Fewer Child deaths due to an Increase in Hand Washing with Soap

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Fewer Child deaths due to an Increase in Hand Washing with Soap by Mind Map: Fewer Child deaths due to an Increase in Hand Washing with Soap

1. Policy Making

1.1. If policy was enacted an array of beneficial outcomes can occur.

1.1.1. 1. Better codes for housing complexes and structures to adhere to (structural conditions and sanitary conditions).

1.1.2. 2. Having more public health advocates able to educate the mass to show the benefits using soap every time when you leave the bathroom.

1.1.3. 3. Pushing for more educators of the youth to purposefully teach proper hygienic behaviors using soap

1.1.4. 4. More places to distribute free soap in third world countries, which will have the greatest impact in controlling the death rate of young children.

1.2. If there remains no policy reforms:

1.2.1. If no agenda is pushed to make a beneficial outcome of having a policy, act, or law established, more and more young children will continue to fall short to preventable diseases.

2. Zip Code

2.1. Depending on where someone live, their surroundings can make up a lot of how strong or vulnerable they are to diseases.

2.1.1. Living in a good zip code: A good zip code will have public facilities that adhere to proper hygienic behaviors

2.1.2. Living in a bad zip code A bad zip code won't readily have facilities where community members can properly clean themselves. This can mean a lack of clean water source, a lack of proper structural foundations, and no urgency to to try and change their surroundings.

3. Living Conditions

3.1. Living somewhere that takes pride in their cleanliness will most likely have lower rates of infectious diseases living amongst the household.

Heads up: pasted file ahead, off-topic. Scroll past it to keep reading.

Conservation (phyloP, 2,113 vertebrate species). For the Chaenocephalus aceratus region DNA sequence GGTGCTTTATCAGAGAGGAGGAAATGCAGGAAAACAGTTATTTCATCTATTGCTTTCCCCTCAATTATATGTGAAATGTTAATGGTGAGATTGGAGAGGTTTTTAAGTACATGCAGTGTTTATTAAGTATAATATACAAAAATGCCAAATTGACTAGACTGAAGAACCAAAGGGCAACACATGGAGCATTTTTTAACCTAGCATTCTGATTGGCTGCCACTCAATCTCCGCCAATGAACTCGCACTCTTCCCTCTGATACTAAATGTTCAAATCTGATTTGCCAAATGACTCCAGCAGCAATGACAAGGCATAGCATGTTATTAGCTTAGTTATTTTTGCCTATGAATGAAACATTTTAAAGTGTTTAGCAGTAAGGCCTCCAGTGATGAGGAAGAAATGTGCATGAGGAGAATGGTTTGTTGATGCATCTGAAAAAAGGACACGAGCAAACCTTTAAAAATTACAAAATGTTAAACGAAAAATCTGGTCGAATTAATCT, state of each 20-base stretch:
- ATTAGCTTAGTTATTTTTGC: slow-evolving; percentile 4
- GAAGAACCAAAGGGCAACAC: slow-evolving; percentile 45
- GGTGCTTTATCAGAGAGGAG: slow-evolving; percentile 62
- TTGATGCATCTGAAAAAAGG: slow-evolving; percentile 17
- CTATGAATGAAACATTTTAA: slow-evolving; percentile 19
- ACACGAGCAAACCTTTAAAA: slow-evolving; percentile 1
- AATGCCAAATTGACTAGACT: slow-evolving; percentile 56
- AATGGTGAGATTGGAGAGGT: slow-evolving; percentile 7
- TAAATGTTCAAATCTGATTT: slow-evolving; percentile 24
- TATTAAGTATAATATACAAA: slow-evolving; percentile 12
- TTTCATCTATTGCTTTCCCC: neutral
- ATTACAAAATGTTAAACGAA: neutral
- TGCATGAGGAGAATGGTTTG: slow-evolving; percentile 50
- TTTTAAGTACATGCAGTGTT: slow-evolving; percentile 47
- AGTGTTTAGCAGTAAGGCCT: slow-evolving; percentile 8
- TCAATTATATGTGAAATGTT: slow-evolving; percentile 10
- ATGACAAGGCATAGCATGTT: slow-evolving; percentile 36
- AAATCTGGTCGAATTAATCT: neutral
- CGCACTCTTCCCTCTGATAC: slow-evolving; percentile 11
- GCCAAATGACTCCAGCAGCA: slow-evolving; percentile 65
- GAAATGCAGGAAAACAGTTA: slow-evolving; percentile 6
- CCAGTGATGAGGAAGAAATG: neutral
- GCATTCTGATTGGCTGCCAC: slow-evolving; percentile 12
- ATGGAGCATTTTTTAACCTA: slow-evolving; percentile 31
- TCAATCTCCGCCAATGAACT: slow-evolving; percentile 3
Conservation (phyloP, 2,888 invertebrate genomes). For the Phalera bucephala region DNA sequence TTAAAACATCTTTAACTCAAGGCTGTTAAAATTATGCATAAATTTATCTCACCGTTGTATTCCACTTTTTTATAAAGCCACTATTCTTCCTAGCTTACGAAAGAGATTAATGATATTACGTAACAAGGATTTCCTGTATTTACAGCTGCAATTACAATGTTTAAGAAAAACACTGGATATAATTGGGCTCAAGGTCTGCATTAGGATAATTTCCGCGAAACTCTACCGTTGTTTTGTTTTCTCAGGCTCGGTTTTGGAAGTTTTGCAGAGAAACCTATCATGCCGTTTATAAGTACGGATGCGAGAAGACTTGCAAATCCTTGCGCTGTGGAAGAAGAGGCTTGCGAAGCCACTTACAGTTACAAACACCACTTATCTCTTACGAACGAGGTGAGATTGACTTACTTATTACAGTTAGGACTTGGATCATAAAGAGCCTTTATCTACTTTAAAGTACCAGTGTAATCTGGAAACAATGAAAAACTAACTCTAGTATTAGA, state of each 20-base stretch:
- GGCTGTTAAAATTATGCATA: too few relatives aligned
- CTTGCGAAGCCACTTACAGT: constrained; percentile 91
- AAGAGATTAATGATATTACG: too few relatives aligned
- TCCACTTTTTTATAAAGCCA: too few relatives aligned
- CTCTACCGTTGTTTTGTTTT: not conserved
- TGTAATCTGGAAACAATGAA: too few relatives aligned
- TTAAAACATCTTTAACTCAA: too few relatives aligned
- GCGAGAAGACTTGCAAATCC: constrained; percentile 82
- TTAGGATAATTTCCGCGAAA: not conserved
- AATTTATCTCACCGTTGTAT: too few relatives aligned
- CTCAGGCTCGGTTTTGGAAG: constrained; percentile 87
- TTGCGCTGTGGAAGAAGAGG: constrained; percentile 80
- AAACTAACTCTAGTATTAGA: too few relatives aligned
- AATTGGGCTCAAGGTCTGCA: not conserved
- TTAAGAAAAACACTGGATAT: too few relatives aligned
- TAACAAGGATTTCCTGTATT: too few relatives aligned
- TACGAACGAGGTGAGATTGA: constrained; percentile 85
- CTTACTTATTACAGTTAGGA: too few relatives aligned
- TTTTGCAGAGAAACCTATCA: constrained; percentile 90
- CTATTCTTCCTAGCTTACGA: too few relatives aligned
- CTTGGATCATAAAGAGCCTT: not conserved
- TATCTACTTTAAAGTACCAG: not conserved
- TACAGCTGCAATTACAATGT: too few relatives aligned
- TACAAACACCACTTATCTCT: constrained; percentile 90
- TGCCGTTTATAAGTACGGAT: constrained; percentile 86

3.1.1. Living in a hospitable environment

3.2. Living in inadequate housing can perpetuate the spread of preventable diseases, especially one's that take little to non measures to keep the sanitation of the building up to code.

3.2.1. Living in a poor, inhospitable environment:

4. Educational Level

4.1. High educational level:

4.1.1. If someone has a higher educational background they were exposed to using soap early on. Take first world countries for example: their are songs created, posters made, and lessons on what are the do's and don'ts for proper hygiene.

4.2. Little to none of an educational background:

4.2.1. If some cultures don't want to send their children to school, or communities don't have the ability to provide an education to everyone this can prove to be detrimental to a child as they won't be learning about the fundamentals. One being doing a simple task as washing one's hands before and after they eat or after they use a bathroom. Without a good educational base they will inevitably fbe exposed to an array of outcomes and situations common sense, acquired through knowledge, could have fixed.

5. Income Level

5.1. Having the ability to purchase items and not focus nor harp on the price tag make everyday items, like soap, just another random item in the bathrooms or kitchen. People with a higher flow of money entering into households will underestimate how others are put in a pickle to either buy soap or food for the next couple of nights. It is taken for granted in most households.

5.1.1. An average to above average income status:

5.2. By having a substantially low income influx entering the household, items that are not a necessity become irrelevant an unobtainable. Soap is included as an unobtainable object in most third world countries; thus, because of this disease can spread at a higher rate from dirty hands and feet are roaming throughout the house, town, or community.

5.2.1. Low to poor income status:

6. Biological

6.1. Does gender play a role in the using soap to wash one's hands?

6.1.1. If we take a look at cultures that are still deeply rooted in traditions women are primarily cooking and cleaning; both of which require soap. Now this is not beneficial if they aren''t using soap regularly, but they are still exposed to the benefits soap provides if they are doing the minimal claning and cooking chores. Therefor, I propose that a correlation can be made indicating that more men would serum to preventable disease because they are not coming into contact with soap as much as a woman might. ** This can only be seen where communities, households, or cities have the ability to obtain soap.